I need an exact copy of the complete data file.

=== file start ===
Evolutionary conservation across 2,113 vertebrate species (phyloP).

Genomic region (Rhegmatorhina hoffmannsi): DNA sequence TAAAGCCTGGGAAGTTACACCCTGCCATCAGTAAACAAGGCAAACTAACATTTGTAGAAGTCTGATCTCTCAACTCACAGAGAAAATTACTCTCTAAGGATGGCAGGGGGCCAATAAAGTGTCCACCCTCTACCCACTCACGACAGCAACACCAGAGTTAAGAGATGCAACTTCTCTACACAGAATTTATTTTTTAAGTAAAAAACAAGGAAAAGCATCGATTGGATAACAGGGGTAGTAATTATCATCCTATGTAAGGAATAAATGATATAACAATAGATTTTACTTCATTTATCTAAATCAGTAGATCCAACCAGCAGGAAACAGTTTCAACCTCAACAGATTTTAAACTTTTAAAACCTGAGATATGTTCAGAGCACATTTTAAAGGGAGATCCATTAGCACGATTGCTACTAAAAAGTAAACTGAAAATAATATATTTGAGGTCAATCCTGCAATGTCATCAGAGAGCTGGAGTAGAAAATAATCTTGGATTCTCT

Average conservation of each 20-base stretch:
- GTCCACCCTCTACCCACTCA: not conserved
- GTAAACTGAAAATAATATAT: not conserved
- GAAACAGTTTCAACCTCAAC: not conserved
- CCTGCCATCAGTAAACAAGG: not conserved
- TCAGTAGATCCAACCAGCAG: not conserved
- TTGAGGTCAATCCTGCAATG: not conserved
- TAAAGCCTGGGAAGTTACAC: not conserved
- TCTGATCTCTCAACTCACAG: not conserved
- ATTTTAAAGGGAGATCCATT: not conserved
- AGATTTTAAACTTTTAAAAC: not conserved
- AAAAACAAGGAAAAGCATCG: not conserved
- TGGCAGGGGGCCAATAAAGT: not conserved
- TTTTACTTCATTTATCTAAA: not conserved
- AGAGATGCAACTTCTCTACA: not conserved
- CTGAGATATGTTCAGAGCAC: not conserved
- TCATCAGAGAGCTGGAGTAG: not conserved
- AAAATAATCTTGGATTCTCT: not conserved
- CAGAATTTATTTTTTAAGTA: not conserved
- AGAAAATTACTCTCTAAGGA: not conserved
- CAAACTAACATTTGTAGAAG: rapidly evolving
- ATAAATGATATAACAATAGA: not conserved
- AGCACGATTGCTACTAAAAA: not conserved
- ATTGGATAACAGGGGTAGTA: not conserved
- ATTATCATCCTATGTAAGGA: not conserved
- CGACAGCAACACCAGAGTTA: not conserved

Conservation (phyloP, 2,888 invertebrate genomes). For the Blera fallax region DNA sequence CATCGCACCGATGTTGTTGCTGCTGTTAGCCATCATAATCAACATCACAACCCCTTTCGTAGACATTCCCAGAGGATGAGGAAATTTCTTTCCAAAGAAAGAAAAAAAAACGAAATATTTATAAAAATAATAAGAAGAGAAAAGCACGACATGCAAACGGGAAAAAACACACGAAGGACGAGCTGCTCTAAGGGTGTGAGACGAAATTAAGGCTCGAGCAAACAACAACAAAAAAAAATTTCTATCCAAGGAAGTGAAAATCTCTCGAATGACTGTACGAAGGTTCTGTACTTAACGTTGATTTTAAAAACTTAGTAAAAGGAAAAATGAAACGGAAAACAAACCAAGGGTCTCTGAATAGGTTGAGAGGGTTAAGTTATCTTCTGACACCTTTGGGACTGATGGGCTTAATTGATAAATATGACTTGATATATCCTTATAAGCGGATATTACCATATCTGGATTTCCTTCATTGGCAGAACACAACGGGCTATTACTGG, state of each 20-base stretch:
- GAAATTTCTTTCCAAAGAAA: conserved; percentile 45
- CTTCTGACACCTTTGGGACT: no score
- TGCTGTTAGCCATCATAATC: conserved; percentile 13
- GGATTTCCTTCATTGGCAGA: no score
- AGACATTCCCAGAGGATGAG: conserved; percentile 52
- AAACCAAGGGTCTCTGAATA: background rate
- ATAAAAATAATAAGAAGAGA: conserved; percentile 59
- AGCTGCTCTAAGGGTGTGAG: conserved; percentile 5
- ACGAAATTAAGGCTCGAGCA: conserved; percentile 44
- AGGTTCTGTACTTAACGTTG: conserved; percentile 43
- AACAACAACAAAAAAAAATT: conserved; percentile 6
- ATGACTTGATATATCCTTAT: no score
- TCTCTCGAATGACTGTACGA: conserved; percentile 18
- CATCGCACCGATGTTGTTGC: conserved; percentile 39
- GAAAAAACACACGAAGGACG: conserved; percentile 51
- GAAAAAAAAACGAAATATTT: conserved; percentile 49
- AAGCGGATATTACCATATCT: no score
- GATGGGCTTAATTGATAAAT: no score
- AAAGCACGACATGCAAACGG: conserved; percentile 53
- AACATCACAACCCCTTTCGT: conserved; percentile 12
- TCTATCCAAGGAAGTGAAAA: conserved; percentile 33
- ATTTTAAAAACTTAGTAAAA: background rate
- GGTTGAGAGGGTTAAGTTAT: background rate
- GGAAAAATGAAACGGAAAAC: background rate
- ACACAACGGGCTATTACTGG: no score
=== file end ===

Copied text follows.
Evolutionary conservation across 2,113 vertebrate species (phyloP).

Genomic region (Rhegmatorhina hoffmannsi): DNA sequence TAAAGCCTGGGAAGTTACACCCTGCCATCAGTAAACAAGGCAAACTAACATTTGTAGAAGTCTGATCTCTCAACTCACAGAGAAAATTACTCTCTAAGGATGGCAGGGGGCCAATAAAGTGTCCACCCTCTACCCACTCACGACAGCAACACCAGAGTTAAGAGATGCAACTTCTCTACACAGAATTTATTTTTTAAGTAAAAAACAAGGAAAAGCATCGATTGGATAACAGGGGTAGTAATTATCATCCTATGTAAGGAATAAATGATATAACAATAGATTTTACTTCATTTATCTAAATCAGTAGATCCAACCAGCAGGAAACAGTTTCAACCTCAACAGATTTTAAACTTTTAAAACCTGAGATATGTTCAGAGCACATTTTAAAGGGAGATCCATTAGCACGATTGCTACTAAAAAGTAAACTGAAAATAATATATTTGAGGTCAATCCTGCAATGTCATCAGAGAGCTGGAGTAGAAAATAATCTTGGATTCTCT

Average conservation of each 20-base stretch:
- GTCCACCCTCTACCCACTCA: not conserved
- GTAAACTGAAAATAATATAT: not conserved
- GAAACAGTTTCAACCTCAAC: not conserved
- CCTGCCATCAGTAAACAAGG: not conserved
- TCAGTAGATCCAACCAGCAG: not conserved
- TTGAGGTCAATCCTGCAATG: not conserved
- TAAAGCCTGGGAAGTTACAC: not conserved
- TCTGATCTCTCAACTCACAG: not conserved
- ATTTTAAAGGGAGATCCATT: not conserved
- AGATTTTAAACTTTTAAAAC: not conserved
- AAAAACAAGGAAAAGCATCG: not conserved
- TGGCAGGGGGCCAATAAAGT: not conserved
- TTTTACTTCATTTATCTAAA: not conserved
- AGAGATGCAACTTCTCTACA: not conserved
- CTGAGATATGTTCAGAGCAC: not conserved
- TCATCAGAGAGCTGGAGTAG: not conserved
- AAAATAATCTTGGATTCTCT: not conserved
- CAGAATTTATTTTTTAAGTA: not conserved
- AGAAAATTACTCTCTAAGGA: not conserved
- CAAACTAACATTTGTAGAAG: rapidly evolving
- ATAAATGATATAACAATAGA: not conserved
- AGCACGATTGCTACTAAAAA: not conserved
- ATTGGATAACAGGGGTAGTA: not conserved
- ATTATCATCCTATGTAAGGA: not conserved
- CGACAGCAACACCAGAGTTA: not conserved

Conservation (phyloP, 2,888 invertebrate genomes). For the Blera fallax region DNA sequence CATCGCACCGATGTTGTTGCTGCTGTTAGCCATCATAATCAACATCACAACCCCTTTCGTAGACATTCCCAGAGGATGAGGAAATTTCTTTCCAAAGAAAGAAAAAAAAACGAAATATTTATAAAAATAATAAGAAGAGAAAAGCACGACATGCAAACGGGAAAAAACACACGAAGGACGAGCTGCTCTAAGGGTGTGAGACGAAATTAAGGCTCGAGCAAACAACAACAAAAAAAAATTTCTATCCAAGGAAGTGAAAATCTCTCGAATGACTGTACGAAGGTTCTGTACTTAACGTTGATTTTAAAAACTTAGTAAAAGGAAAAATGAAACGGAAAACAAACCAAGGGTCTCTGAATAGGTTGAGAGGGTTAAGTTATCTTCTGACACCTTTGGGACTGATGGGCTTAATTGATAAATATGACTTGATATATCCTTATAAGCGGATATTACCATATCTGGATTTCCTTCATTGGCAGAACACAACGGGCTATTACTGG, state of each 20-base stretch:
- GAAATTTCTTTCCAAAGAAA: conserved; percentile 45
- CTTCTGACACCTTTGGGACT: no score
- TGCTGTTAGCCATCATAATC: conserved; percentile 13
- GGATTTCCTTCATTGGCAGA: no score
- AGACATTCCCAGAGGATGAG: conserved; percentile 52
- AAACCAAGGGTCTCTGAATA: background rate
- ATAAAAATAATAAGAAGAGA: conserved; percentile 59
- AGCTGCTCTAAGGGTGTGAG: conserved; percentile 5
- ACGAAATTAAGGCTCGAGCA: conserved; percentile 44
- AGGTTCTGTACTTAACGTTG: conserved; percentile 43
- AACAACAACAAAAAAAAATT: conserved; percentile 6
- ATGACTTGATATATCCTTAT: no score
- TCTCTCGAATGACTGTACGA: conserved; percentile 18
- CATCGCACCGATGTTGTTGC: conserved; percentile 39
- GAAAAAACACACGAAGGACG: conserved; percentile 51
- GAAAAAAAAACGAAATATTT: conserved; percentile 49
- AAGCGGATATTACCATATCT: no score
- GATGGGCTTAATTGATAAAT: no score
- AAAGCACGACATGCAAACGG: conserved; percentile 53
- AACATCACAACCCCTTTCGT: conserved; percentile 12
- TCTATCCAAGGAAGTGAAAA: conserved; percentile 33
- ATTTTAAAAACTTAGTAAAA: background rate
- GGTTGAGAGGGTTAAGTTAT: background rate
- GGAAAAATGAAACGGAAAAC: background rate
- ACACAACGGGCTATTACTGG: no score